Former Screen Actors Guild president William Daniels, who became imprinted on Hollywood’s consciousness during the past two years, has no regrets about leaving the spotlight.
“Being president was something that I’m glad I did, but I’m glad it’s over,” the 74-year-old Daniels told Daily Variety. “I made some wonderful friends and I think we were able to start turning things around. I still stay in touch now, but I’m happy to stay in the background.”
Since leaving office in November, he has traveled with spouse Bonnie Bartlett and tried to revive his acting career. Daniels, a two-time Emmy winner for “St. Elsewhere,” had put his career on hold during his presidency, but recently signed with Gold/Marshak/Liedkte and is hoping he’ll be cast during the upcoming pilot season.
“I’m very interested in working if the right thing comes along,” Daniels said. It’s a major change from the previous 24 months, when he made headlines seemingly every week.
Daniels began his tenure as SAG’s 22nd prexy as a union novice with an upset win over Richard Masur on a platform of taking a harder line at the bargaining table.
Daniels then outraged agents by opposing a deal to ease the financial-interest restrictions; led SAG and AFTRA on a bitter six-month strike against advertisers; tried to persuade Hollywood that SAG would not stage another strike; and oversaw a national board with divisions so deep that CEO John Cooke departed 10 days after being named. He successfully encouraged high-profile members to seek office; tried unsuccessfully to cut the board size from 107 to 62 amid vituperative opposition from the New York and regional branches; decided not to seek a second term; and became the major issue in a raucous succession race between Melissa Gilbert and Valerie Harper that may be rerun if Harper’s challenge is upheld.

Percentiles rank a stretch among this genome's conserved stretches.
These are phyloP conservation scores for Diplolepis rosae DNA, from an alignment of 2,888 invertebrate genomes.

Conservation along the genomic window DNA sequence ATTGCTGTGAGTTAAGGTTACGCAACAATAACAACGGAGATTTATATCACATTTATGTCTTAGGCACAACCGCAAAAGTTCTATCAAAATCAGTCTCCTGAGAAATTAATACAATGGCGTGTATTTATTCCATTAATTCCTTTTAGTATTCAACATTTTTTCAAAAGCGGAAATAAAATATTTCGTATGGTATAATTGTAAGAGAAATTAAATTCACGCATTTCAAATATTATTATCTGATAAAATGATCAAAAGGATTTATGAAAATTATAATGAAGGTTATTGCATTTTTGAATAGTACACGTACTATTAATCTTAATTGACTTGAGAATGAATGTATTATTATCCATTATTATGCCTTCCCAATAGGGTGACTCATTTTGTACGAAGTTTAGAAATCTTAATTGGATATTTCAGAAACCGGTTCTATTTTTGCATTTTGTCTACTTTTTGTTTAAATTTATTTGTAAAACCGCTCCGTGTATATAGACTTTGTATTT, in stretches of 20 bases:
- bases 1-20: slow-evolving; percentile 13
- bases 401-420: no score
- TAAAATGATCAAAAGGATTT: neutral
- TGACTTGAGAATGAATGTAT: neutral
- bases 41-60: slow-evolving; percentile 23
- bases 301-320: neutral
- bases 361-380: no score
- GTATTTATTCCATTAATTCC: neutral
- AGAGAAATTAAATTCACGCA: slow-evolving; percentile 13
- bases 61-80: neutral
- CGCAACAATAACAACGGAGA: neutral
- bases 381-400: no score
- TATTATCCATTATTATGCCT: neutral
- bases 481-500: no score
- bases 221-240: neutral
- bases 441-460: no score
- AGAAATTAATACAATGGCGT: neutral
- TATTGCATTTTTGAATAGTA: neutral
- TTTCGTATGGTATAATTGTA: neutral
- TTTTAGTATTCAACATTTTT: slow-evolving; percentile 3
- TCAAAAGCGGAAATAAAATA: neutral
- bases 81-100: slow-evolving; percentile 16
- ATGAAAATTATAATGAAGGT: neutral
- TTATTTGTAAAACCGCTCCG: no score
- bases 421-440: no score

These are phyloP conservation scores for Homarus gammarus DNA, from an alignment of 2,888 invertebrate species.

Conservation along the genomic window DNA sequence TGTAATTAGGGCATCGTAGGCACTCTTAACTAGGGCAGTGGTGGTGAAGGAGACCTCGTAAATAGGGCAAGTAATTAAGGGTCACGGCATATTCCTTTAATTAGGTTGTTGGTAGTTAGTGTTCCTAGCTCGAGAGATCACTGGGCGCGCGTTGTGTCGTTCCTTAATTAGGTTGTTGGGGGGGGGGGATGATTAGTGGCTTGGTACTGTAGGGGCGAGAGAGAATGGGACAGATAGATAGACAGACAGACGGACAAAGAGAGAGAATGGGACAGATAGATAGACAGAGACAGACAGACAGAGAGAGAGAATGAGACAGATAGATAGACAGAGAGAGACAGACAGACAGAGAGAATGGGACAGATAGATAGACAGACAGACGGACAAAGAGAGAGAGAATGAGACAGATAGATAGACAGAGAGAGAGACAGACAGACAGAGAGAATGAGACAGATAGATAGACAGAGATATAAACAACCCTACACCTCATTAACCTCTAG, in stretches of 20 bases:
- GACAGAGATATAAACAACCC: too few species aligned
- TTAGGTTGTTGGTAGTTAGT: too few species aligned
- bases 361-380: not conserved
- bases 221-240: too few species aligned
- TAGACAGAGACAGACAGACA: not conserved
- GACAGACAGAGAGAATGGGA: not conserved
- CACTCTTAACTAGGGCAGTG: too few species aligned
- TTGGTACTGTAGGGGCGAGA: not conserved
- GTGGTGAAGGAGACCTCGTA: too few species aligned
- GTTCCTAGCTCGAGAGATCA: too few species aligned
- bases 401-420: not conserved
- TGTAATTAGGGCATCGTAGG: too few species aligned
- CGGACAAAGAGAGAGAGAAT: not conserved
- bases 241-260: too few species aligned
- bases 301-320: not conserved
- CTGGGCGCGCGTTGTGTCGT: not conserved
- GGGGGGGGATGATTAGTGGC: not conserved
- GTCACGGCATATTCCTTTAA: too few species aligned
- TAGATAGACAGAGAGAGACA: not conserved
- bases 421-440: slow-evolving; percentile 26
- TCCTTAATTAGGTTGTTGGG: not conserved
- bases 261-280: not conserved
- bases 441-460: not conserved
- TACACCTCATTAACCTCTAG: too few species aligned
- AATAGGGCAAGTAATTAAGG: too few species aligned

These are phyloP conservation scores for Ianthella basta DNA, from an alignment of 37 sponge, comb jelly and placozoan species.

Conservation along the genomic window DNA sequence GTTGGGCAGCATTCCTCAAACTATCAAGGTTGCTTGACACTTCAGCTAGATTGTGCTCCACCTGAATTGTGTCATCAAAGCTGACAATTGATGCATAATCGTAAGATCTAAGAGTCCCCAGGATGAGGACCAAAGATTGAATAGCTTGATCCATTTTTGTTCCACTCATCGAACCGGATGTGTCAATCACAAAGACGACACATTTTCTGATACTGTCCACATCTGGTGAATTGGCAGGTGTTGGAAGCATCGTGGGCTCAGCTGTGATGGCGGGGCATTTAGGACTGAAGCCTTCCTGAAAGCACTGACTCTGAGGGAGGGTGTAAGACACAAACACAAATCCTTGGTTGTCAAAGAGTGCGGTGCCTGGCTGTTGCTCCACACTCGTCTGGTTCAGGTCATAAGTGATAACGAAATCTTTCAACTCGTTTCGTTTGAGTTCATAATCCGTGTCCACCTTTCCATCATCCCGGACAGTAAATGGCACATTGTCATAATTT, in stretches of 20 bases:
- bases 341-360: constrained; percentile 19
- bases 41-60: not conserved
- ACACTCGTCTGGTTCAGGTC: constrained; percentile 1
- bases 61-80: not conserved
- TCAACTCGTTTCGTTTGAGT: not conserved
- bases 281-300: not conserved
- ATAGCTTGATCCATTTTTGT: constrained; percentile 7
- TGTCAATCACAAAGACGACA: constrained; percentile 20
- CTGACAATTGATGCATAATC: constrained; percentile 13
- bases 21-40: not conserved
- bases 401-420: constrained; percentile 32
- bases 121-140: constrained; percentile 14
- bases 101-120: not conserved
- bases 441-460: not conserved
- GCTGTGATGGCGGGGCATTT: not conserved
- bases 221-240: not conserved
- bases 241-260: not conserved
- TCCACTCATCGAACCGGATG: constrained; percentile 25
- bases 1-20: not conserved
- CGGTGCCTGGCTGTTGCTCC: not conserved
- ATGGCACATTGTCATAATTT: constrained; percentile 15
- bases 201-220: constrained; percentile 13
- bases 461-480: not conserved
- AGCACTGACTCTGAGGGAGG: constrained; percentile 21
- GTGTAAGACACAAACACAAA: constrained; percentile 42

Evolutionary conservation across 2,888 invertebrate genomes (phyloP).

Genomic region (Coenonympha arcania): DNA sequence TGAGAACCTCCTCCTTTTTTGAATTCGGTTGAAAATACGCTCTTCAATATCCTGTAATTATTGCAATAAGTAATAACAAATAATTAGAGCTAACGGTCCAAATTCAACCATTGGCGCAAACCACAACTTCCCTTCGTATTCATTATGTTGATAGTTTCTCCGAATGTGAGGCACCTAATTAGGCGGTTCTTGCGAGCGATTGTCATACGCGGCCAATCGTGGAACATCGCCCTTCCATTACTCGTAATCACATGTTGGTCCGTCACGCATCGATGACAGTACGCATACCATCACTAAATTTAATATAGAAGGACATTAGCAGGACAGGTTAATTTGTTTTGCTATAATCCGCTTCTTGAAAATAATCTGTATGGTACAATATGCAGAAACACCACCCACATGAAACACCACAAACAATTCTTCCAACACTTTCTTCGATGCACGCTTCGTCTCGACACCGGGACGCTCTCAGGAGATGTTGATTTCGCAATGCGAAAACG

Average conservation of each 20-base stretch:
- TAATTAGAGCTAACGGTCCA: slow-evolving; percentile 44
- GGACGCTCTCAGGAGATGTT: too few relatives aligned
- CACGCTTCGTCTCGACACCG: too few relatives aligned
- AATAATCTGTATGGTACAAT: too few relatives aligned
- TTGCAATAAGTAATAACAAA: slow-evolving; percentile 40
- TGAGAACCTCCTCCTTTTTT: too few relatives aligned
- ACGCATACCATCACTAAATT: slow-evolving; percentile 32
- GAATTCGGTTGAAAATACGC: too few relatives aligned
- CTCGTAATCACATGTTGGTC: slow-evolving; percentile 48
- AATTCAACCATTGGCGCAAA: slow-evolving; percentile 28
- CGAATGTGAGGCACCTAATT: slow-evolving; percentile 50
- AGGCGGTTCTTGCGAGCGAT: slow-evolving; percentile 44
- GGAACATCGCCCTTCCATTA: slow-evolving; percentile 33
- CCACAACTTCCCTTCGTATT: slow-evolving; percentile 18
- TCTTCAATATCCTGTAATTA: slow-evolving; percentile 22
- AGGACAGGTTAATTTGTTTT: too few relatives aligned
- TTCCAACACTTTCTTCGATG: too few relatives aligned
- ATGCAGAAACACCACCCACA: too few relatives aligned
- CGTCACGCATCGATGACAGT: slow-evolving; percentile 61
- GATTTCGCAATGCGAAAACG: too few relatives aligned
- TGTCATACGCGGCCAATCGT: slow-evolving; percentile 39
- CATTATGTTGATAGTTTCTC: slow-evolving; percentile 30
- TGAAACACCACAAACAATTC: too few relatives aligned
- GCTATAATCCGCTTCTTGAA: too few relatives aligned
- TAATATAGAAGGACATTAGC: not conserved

Daniels admitted four months ago that he never would have run for the non-salaried job of president in the first place had he been aware of all the discord (Daily Variety, Sept. 6).
Daniels, who endorsed Harper, has adhered to a strict no-comment policy on the election since it ended. And he has not spoken with Gilbert since she won.
“I wish Melissa well, because she has her hands full,” he said. “I’d be glad to help if she wants, but I would not want to foist myself on her if she’s not interested.”
Kept in touch
Since departing as president, Daniels has maintained contact mainly through friends and through Bartlett’s work with the SAG Foundation and the guild’s campaign for global enforcement of the Rule One ban on members’ performing non-union work.
He also has stayed in touch with Bob Pisano, selected as CEO on Sept. 10, and strongly endorses Pisano’s reorg of SAG operations, which included bringing in outsiders such as former Miramax exec Francesca Hickson as chief financial officer and O’Melveny & Myers partner Mark R. Steinberg as general counsel.
“I’ve been impressed so far by Bob Pisano and the people he’s recruited, because SAG had been run too long as a sort of mom-and-pop operation,” Daniels said. “I’ve worried about the damage to the guild’s image, so I’m hopeful that these moves can return it to normalcy. There are a lot of good people working very hard at SAG.”